According to a Dutch study, our beloved Wi-Fi — the stuff that large populations of the planet now use in their homes, their workplaces, where they shop, where they drink coffee, and pretty much everywhere else they go — may be killing our trees. Or at least contributing to it. The researchers of Wageningen University say that more analysis is required to reach a solid conclusion on the matter, but so far, it looks like the particular radiation that is Wi-Fi is not at all interested in becoming a tree-hugger.Read more
Okay, so hands up if you’ve heard of RockMelt.
If you are one of the people who put up your hand — stop that. This is text and I can’t see you. Know, however, that you are quite possibly more connected and in tune with the techieverse than your now shame-faced tech-writer. Somehow, for reasons unknown to all but the almighty Goog itself, my keenly developed tech senses missed this wonder entirely! But, that’s all behind me, now. I’ve seen the light, got an invite, and have been playing with the world’s latest, greatest — and Google Chrome based — social browser for several days now.
Here’s what I’ve discovered:Read more
One of the big news stories last week was the hacking of Gawker Media’s servers. As part of the attack, user accounts were compromised on Gawker sites, including Lifehacker and Gizmodo. More than 500,000 user emails and 185,000 decrypted passwords were posted online. If you’re not sure which account you used on a Gawker site, and want to determine if your account might have been compromised, there’s a tool for that.Read more
It was my birthday the other day. I turned 35. Yep, 35, and I write for a blog called 40Tech. I’m mature for my age, ok? Either way, I was feeling pretty good about myself that day. 35 years old is young, right? Well, that’s what I thought until I saw this video by Accenture that has little kids explaining cloud computing.
I now feel positively ancient. Video after the jump.Read more
Whether due to failing eyesight or website clutter, some websites can be difficult to read. If you find yourself in that situation, here are some tools and methods for making a site easier to read. Some of these tools work by stripping away extraneous material, others make the text of a site larger, and some do a combination of the two.Read more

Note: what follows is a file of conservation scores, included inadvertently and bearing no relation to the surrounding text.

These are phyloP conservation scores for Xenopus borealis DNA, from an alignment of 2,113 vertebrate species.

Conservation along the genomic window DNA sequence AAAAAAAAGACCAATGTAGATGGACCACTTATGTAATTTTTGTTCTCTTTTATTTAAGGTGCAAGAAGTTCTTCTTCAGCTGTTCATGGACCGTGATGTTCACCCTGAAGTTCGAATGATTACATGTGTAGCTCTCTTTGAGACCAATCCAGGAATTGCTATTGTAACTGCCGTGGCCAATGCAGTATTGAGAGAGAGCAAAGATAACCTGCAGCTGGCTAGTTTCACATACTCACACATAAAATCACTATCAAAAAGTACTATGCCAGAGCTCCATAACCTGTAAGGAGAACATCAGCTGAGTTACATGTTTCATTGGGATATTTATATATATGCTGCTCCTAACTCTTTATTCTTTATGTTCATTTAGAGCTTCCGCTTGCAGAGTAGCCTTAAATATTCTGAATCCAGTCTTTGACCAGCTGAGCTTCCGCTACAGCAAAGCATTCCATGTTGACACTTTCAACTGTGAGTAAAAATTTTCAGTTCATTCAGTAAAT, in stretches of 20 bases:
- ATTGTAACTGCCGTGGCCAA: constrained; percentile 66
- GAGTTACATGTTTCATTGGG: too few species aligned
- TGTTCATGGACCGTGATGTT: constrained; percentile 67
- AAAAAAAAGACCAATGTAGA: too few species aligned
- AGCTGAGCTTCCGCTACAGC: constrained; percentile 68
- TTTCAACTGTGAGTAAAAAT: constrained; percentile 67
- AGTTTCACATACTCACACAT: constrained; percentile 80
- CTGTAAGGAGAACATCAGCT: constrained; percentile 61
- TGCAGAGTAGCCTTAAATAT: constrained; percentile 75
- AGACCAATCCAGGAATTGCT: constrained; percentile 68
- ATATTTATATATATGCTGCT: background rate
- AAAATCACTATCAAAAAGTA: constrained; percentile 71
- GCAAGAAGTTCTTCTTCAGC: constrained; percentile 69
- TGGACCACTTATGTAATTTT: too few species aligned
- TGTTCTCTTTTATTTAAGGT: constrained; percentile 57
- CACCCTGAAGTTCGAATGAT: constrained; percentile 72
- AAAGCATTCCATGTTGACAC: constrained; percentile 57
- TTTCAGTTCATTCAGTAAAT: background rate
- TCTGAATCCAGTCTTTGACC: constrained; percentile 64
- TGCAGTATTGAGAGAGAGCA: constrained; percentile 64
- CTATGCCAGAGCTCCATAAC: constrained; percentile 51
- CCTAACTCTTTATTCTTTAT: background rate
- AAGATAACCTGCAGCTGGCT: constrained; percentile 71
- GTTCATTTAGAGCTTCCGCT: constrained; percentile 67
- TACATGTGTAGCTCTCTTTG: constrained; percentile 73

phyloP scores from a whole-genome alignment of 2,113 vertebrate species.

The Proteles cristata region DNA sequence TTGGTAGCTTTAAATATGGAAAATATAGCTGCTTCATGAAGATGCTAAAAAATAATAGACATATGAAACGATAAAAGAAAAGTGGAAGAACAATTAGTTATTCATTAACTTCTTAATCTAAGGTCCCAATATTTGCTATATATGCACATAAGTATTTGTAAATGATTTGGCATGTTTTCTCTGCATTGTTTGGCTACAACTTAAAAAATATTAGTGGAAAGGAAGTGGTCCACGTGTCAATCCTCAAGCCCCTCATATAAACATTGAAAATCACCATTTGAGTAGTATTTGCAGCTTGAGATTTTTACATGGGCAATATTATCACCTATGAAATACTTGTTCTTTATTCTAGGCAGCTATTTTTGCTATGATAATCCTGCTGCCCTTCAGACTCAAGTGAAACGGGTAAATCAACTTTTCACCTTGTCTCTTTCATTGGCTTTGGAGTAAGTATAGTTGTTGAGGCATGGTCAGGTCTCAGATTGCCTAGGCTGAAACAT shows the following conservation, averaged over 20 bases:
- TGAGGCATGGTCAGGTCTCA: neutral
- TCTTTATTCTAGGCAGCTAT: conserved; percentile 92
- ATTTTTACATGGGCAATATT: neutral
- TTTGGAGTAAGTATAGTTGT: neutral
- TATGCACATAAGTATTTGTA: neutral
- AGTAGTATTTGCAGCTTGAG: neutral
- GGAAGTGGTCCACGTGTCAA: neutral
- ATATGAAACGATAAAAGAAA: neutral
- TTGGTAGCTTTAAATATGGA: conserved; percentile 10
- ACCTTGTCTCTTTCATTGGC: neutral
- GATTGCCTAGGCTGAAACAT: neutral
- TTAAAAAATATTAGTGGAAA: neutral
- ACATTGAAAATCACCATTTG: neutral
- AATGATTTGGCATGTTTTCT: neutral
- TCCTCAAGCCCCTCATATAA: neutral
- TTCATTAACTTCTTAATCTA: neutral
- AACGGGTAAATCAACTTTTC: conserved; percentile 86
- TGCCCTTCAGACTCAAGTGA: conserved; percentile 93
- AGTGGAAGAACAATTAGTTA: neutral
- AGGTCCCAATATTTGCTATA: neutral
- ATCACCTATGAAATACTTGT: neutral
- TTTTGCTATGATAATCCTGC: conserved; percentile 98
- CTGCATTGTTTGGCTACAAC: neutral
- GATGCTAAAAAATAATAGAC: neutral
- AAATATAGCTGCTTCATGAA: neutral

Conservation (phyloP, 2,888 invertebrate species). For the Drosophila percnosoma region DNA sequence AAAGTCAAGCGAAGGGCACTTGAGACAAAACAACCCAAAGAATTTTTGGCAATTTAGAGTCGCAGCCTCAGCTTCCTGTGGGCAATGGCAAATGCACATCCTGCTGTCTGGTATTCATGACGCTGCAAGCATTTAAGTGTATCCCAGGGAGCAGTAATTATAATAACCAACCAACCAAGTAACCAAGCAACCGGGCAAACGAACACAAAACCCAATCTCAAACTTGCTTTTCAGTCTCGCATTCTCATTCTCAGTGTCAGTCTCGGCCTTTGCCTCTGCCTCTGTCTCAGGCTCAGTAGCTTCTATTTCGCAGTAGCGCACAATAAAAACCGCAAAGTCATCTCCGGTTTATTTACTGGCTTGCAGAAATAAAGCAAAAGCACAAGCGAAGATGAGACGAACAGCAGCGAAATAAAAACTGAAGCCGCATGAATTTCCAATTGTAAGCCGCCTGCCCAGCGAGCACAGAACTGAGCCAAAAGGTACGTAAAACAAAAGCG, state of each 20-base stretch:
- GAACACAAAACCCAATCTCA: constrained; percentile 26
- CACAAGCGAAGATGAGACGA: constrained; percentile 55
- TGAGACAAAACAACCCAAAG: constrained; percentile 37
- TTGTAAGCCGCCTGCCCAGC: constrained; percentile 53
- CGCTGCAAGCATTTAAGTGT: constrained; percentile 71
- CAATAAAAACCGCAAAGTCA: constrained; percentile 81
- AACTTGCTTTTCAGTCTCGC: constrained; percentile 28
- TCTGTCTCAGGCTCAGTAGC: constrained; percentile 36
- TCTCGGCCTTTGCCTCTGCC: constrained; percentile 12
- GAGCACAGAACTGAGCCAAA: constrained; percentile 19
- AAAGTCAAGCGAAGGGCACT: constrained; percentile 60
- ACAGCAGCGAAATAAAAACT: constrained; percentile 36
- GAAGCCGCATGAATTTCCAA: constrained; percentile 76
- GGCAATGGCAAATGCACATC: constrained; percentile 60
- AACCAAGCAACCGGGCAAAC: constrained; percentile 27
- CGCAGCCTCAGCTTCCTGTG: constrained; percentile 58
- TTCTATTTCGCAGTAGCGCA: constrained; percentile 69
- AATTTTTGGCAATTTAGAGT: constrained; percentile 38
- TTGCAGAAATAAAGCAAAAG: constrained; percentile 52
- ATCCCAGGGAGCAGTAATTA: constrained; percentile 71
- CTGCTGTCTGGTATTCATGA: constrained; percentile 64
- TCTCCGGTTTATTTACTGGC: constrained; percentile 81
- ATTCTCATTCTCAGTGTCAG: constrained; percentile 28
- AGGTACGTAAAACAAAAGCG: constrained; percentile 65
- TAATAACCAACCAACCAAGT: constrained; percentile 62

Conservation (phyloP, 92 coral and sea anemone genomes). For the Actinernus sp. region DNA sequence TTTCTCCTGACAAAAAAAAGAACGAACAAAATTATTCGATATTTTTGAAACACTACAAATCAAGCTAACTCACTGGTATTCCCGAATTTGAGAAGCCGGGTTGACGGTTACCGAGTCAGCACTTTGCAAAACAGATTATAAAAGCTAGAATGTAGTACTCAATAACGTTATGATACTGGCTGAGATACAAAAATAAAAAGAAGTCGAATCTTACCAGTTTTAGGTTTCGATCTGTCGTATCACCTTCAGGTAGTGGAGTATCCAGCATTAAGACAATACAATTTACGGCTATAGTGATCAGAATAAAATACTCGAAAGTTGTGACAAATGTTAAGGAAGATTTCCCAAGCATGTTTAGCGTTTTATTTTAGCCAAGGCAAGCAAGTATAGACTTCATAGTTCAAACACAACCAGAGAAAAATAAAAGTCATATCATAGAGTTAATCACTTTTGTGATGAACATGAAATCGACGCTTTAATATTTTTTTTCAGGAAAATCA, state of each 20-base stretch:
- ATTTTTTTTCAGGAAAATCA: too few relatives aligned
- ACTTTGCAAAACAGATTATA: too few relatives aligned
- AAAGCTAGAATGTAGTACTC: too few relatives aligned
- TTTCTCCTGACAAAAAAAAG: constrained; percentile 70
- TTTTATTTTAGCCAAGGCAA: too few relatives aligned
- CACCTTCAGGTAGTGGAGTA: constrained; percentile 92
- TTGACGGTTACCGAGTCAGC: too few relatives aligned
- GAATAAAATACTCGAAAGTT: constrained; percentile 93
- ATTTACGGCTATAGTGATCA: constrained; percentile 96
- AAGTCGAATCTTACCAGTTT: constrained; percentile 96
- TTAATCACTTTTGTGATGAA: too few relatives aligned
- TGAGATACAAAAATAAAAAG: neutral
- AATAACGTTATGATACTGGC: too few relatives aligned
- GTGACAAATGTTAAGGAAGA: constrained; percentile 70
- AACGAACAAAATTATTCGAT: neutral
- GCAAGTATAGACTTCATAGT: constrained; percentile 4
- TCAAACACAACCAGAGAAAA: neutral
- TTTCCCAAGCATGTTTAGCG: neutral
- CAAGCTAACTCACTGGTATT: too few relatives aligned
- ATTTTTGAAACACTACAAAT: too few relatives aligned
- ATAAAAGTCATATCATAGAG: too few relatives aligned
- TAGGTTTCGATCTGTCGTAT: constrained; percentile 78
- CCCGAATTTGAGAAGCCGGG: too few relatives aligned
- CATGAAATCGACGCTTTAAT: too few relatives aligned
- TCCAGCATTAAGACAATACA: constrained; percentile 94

Are we approaching the day where remote access software will be meeting its grim reaper – the cloud? A few months ago, we compared LogMeIn and Teamviewer, two popular choices for accessing your PC when away from home or the office. How often do you need to access your PC remotely, though? Now that we now live in a cloud-based world, where we let third parties manage our data, how will consumer remote access products survive?Read more
Internet Explorer has been slowly but steadily losing ground in the “browser wars” since the invention of that little hot little canine browser, Firefox. Google Chrome shook up the market even more and is continuing what’s considered to be a fast upward climb. Safari is Safari, and Opera is largely underestimated.
In the article I read about IE’s plummet, on Mashable, the tone was very much in the negative for Internet Explorer, citing phrases such as “to little, to late” and “Hail Mary” in reference to the coming improvements of IE9. Now, I am no fan of Internet Explorer (my web-designer-self hates it with a furious feral fire), and no disrespect intended to the knowledgeable minds over at Mashable, but I think a little bit of perspective may be called for.Read more
Does your blood boil when you see a company gouge its consumers? In a world with competition, that wouldn’t be such a big deal. The free market would rule, and consumers could just move on to a competitor.
That isn’t always possible, though, in a world where, for a variety of reasons, monopolies or pseudo-monopolies exist. In some situations, you have to suck it up and accept a company’s onerous terms, or not play ball at all. Here are three markets desperately in need of more competition.Read more
The Obama administration plans to submit a bill next year that would require all online communication services to be capable of complying if served with a wiretap order. According to the Times, this includes “encrypted e-mail transmitters like BlackBerry, social networking Web sites like Facebook and software that allows direct ‘peer to peer’ messaging like Skype.” The mandate “would include being able to intercept and unscramble encrypted messages.” Is the government going too far?Read more